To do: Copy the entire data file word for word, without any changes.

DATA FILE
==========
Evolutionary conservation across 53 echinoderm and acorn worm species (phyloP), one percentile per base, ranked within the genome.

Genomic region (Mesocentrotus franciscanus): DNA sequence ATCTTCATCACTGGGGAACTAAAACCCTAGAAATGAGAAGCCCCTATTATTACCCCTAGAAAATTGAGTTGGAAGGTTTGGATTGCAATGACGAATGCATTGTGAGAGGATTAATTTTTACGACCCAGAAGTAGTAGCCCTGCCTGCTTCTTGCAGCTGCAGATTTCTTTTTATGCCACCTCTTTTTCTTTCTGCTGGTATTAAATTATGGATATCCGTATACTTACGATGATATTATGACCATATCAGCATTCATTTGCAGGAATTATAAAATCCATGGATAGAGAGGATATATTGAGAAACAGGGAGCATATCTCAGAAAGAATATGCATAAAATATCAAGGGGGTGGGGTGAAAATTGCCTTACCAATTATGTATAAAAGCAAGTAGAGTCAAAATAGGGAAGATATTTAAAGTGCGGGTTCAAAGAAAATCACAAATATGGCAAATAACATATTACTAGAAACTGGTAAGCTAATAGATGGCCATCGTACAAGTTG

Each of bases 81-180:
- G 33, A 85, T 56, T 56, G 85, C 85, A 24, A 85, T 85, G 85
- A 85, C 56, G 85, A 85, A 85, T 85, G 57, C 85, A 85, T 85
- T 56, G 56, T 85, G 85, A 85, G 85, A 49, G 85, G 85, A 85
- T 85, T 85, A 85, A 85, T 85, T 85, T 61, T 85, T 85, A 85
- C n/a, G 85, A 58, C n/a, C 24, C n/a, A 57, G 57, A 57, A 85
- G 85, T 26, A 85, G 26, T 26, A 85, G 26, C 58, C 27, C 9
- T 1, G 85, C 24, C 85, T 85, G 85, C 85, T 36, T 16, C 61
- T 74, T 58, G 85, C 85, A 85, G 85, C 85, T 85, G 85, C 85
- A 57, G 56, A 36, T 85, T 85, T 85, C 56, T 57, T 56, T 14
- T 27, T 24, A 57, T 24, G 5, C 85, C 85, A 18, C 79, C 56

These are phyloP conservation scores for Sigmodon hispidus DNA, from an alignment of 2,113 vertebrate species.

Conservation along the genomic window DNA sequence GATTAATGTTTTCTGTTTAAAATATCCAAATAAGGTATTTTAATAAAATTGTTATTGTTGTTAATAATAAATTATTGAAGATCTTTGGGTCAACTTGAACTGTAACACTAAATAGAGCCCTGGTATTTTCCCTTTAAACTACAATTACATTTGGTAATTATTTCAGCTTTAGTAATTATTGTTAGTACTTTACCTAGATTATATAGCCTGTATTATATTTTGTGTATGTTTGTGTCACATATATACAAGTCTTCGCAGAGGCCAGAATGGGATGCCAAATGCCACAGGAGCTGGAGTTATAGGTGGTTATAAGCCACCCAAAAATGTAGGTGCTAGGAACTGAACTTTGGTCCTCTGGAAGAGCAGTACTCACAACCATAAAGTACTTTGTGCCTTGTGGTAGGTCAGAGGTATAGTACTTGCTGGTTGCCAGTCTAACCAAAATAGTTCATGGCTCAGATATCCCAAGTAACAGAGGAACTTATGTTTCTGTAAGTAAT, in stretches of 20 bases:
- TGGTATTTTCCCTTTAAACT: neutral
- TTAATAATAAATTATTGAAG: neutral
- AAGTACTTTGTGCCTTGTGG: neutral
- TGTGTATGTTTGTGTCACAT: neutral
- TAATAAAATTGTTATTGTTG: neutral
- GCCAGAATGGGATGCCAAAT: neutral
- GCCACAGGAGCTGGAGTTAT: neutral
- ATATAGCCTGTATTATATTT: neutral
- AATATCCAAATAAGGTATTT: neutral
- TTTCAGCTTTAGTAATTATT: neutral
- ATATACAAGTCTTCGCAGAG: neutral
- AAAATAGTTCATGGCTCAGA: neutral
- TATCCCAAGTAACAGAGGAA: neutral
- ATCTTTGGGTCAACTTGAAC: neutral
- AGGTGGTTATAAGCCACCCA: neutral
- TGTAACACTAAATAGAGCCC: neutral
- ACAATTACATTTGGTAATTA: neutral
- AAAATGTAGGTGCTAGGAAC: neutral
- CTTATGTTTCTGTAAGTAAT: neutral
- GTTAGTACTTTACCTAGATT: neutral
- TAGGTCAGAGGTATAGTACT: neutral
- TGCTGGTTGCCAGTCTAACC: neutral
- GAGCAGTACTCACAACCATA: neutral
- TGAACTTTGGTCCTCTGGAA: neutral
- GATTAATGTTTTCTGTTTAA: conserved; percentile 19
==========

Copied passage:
Evolutionary conservation across 53 echinoderm and acorn worm species (phyloP), one percentile per base, ranked within the genome.

Genomic region (Mesocentrotus franciscanus): DNA sequence ATCTTCATCACTGGGGAACTAAAACCCTAGAAATGAGAAGCCCCTATTATTACCCCTAGAAAATTGAGTTGGAAGGTTTGGATTGCAATGACGAATGCATTGTGAGAGGATTAATTTTTACGACCCAGAAGTAGTAGCCCTGCCTGCTTCTTGCAGCTGCAGATTTCTTTTTATGCCACCTCTTTTTCTTTCTGCTGGTATTAAATTATGGATATCCGTATACTTACGATGATATTATGACCATATCAGCATTCATTTGCAGGAATTATAAAATCCATGGATAGAGAGGATATATTGAGAAACAGGGAGCATATCTCAGAAAGAATATGCATAAAATATCAAGGGGGTGGGGTGAAAATTGCCTTACCAATTATGTATAAAAGCAAGTAGAGTCAAAATAGGGAAGATATTTAAAGTGCGGGTTCAAAGAAAATCACAAATATGGCAAATAACATATTACTAGAAACTGGTAAGCTAATAGATGGCCATCGTACAAGTTG

Each of bases 81-180:
- G 33, A 85, T 56, T 56, G 85, C 85, A 24, A 85, T 85, G 85
- A 85, C 56, G 85, A 85, A 85, T 85, G 57, C 85, A 85, T 85
- T 56, G 56, T 85, G 85, A 85, G 85, A 49, G 85, G 85, A 85
- T 85, T 85, A 85, A 85, T 85, T 85, T 61, T 85, T 85, A 85
- C n/a, G 85, A 58, C n/a, C 24, C n/a, A 57, G 57, A 57, A 85
- G 85, T 26, A 85, G 26, T 26, A 85, G 26, C 58, C 27, C 9
- T 1, G 85, C 24, C 85, T 85, G 85, C 85, T 36, T 16, C 61
- T 74, T 58, G 85, C 85, A 85, G 85, C 85, T 85, G 85, C 85
- A 57, G 56, A 36, T 85, T 85, T 85, C 56, T 57, T 56, T 14
- T 27, T 24, A 57, T 24, G 5, C 85, C 85, A 18, C 79, C 56

These are phyloP conservation scores for Sigmodon hispidus DNA, from an alignment of 2,113 vertebrate species.

Conservation along the genomic window DNA sequence GATTAATGTTTTCTGTTTAAAATATCCAAATAAGGTATTTTAATAAAATTGTTATTGTTGTTAATAATAAATTATTGAAGATCTTTGGGTCAACTTGAACTGTAACACTAAATAGAGCCCTGGTATTTTCCCTTTAAACTACAATTACATTTGGTAATTATTTCAGCTTTAGTAATTATTGTTAGTACTTTACCTAGATTATATAGCCTGTATTATATTTTGTGTATGTTTGTGTCACATATATACAAGTCTTCGCAGAGGCCAGAATGGGATGCCAAATGCCACAGGAGCTGGAGTTATAGGTGGTTATAAGCCACCCAAAAATGTAGGTGCTAGGAACTGAACTTTGGTCCTCTGGAAGAGCAGTACTCACAACCATAAAGTACTTTGTGCCTTGTGGTAGGTCAGAGGTATAGTACTTGCTGGTTGCCAGTCTAACCAAAATAGTTCATGGCTCAGATATCCCAAGTAACAGAGGAACTTATGTTTCTGTAAGTAAT, in stretches of 20 bases:
- TGGTATTTTCCCTTTAAACT: neutral
- TTAATAATAAATTATTGAAG: neutral
- AAGTACTTTGTGCCTTGTGG: neutral
- TGTGTATGTTTGTGTCACAT: neutral
- TAATAAAATTGTTATTGTTG: neutral
- GCCAGAATGGGATGCCAAAT: neutral
- GCCACAGGAGCTGGAGTTAT: neutral
- ATATAGCCTGTATTATATTT: neutral
- AATATCCAAATAAGGTATTT: neutral
- TTTCAGCTTTAGTAATTATT: neutral
- ATATACAAGTCTTCGCAGAG: neutral
- AAAATAGTTCATGGCTCAGA: neutral
- TATCCCAAGTAACAGAGGAA: neutral
- ATCTTTGGGTCAACTTGAAC: neutral
- AGGTGGTTATAAGCCACCCA: neutral
- TGTAACACTAAATAGAGCCC: neutral
- ACAATTACATTTGGTAATTA: neutral
- AAAATGTAGGTGCTAGGAAC: neutral
- CTTATGTTTCTGTAAGTAAT: neutral
- GTTAGTACTTTACCTAGATT: neutral
- TAGGTCAGAGGTATAGTACT: neutral
- TGCTGGTTGCCAGTCTAACC: neutral
- GAGCAGTACTCACAACCATA: neutral
- TGAACTTTGGTCCTCTGGAA: neutral
- GATTAATGTTTTCTGTTTAA: conserved; percentile 19